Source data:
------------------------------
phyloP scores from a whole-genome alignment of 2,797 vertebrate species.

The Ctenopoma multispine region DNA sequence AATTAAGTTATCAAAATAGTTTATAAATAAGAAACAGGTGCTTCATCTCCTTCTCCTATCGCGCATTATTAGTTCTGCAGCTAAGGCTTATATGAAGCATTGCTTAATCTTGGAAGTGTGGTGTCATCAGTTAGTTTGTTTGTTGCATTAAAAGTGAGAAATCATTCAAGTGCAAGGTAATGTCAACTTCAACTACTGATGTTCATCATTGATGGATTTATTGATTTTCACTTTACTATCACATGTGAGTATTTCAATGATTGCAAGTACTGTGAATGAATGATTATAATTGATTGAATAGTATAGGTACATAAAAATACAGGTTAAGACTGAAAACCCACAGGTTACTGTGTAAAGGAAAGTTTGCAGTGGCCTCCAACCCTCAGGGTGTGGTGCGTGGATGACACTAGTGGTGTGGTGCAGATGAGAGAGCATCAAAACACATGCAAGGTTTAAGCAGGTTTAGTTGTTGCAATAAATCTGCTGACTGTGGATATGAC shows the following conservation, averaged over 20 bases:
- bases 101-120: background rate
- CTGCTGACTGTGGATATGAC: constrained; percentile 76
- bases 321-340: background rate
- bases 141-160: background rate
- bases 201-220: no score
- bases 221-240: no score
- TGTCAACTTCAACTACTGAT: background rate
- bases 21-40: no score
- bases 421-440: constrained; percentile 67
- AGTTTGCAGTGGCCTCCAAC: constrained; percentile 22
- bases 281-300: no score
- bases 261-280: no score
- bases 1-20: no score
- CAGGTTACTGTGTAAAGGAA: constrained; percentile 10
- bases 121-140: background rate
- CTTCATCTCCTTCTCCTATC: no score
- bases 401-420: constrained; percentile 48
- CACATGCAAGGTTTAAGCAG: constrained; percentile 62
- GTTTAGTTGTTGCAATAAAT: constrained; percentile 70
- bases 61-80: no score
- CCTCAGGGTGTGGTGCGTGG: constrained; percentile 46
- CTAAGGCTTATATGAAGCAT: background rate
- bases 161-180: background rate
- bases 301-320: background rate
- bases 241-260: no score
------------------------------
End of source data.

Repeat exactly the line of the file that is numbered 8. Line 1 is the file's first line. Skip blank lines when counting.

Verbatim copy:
- bases 221-240: no score